It’s such a well know story isn’t it? But what do we do with it? What relevance does it have for us?
You know, there’s another story about someone being sent to share a message from God that we find in the New Testament. It has a number of resonances with Jonah’s story.
This story is not of a prophet but an apostle, Peter. There’s no whale but lizards and snakes and birds instead. Peter’s journey, like Jonah’s begins in Joppa but when the message comes he’s already been made ready to do what God is asking.
It’s recorded in Acts 10. Cornelius, a Roman officer, sends his servants to ask Peter to come and tell them about Jesus. While the servants are on their way Peter receives a vision from God. Do you remember the story? He sees a large sheet being let down to earth by its four corners with all kinds of animals and reptiles and birds on it. And Peter’s told to get up, kill something and eat it. Well, Peter’s a good Jew, so he’d never eat anything that was unclean and he says so. But God says to him, “Don’t call anything impure that God has made clean.” Peter sees this vision 3 times, just to make sure he hasn’t missed the point. Then Cornelius’ servants arrive and Peter realises that the vision isn’t about food at all; it’s about sharing the message of the gospel with people who are outsiders.
Now there’s a strong parallel between Jonah and Peter in this instance isn’t there? Just as the Assyrians were the sworn enemies of Israel, so Cornelius was an officer in the Roman army of occupation. So it wasn’t only that Cornelius was a foreigner, a Gentile. He was also the oppressor. Yet Peter was told to go and share the gospel with him, because the gospel is for all the nations. It’s for those who are enemies as well as for our friends. Steve reminded us of this on Good Friday, The invitation is to anyone who’ll come.
As we’ll see next week, Jonah provides us with an example of how God wants the gospel to be preached. God doesn’t want anyone to perish, but all to come to repentance. The gospel is meant for all people irrespective of nationality or education or income or gender or employment status or whatever.
Like Jonah and Peter, we’ve been given a commission to go and tell people that God cares how they live, how they respond to him. Unlike Jonah, though, we have a greater message to proclaim. That is, that Jesus, through his death and resurrection has made it possible for us to be reconciled with God, brought back into his family, adopted as his sons and daughters.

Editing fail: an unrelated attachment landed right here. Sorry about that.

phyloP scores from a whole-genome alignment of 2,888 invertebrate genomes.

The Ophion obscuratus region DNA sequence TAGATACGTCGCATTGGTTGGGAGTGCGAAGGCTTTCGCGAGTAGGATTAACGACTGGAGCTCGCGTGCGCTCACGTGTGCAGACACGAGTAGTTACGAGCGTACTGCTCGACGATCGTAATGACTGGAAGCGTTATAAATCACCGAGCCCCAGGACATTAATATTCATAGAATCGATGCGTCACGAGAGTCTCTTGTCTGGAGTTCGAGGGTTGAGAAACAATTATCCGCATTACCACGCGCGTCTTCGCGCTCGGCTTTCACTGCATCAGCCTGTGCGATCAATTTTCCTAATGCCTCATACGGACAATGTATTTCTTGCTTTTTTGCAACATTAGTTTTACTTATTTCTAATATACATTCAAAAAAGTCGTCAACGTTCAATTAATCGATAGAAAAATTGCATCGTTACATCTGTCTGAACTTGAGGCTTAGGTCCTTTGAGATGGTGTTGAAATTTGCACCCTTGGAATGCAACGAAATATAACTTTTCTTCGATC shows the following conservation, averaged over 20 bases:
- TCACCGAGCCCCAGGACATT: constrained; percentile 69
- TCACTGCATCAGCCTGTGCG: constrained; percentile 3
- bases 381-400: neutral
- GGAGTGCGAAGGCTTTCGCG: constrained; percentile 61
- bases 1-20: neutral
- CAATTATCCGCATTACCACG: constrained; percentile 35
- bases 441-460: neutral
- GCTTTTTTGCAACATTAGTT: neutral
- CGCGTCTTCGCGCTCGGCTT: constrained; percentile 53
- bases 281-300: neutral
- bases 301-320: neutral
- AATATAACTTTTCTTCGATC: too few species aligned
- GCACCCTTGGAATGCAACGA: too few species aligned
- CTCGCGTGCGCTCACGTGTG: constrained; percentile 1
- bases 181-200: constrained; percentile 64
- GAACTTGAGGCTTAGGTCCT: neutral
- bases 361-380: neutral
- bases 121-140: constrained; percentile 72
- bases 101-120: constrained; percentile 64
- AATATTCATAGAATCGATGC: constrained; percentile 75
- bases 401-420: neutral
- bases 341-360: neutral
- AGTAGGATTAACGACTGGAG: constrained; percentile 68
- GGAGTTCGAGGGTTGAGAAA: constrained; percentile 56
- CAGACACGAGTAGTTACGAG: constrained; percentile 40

Jesus’ last words to his disciples were “19Go therefore and make disciples of all nations, baptizing them in the name of the Father and of the Son and of the Holy Spirit, 20and teaching them to obey everything that I have commanded you. And remember, I am with you always, to the end of the age.” (Mat 28:18-20). Paul wrote in 2 Corinthians 5: “All this is from God, who reconciled us to himself through Christ, and has given us the ministry of reconciliation; 19that is, in Christ God was reconciling the world to himself, not counting their trespasses against them, and entrusting the message of reconciliation to us. 20So we are ambassadors for Christ, since God is making his appeal through us.” (2 Cor 5:18-20)
The first thing we can learn from this story of Jonah is that God is serious about warning people of the judgement to come. God wants people to know of his love and grace and we’re the ones he sends to do it. Even if we’re worried how that message might be received, even if we doubt whether our friends will listen or be interested in it, God wants us to pass that message on. And just as God used Jonah’s simple explanation of who his God was to change the minds of those sailors, God can use the simplest of words from us to get people interested in hearing about who Jesus is.
Next week we’ll see what happens when the gospel is preached boldly and without fear. For now, remember that when you talk about your faith to someone, God is speaking through you and when God speaks things happen.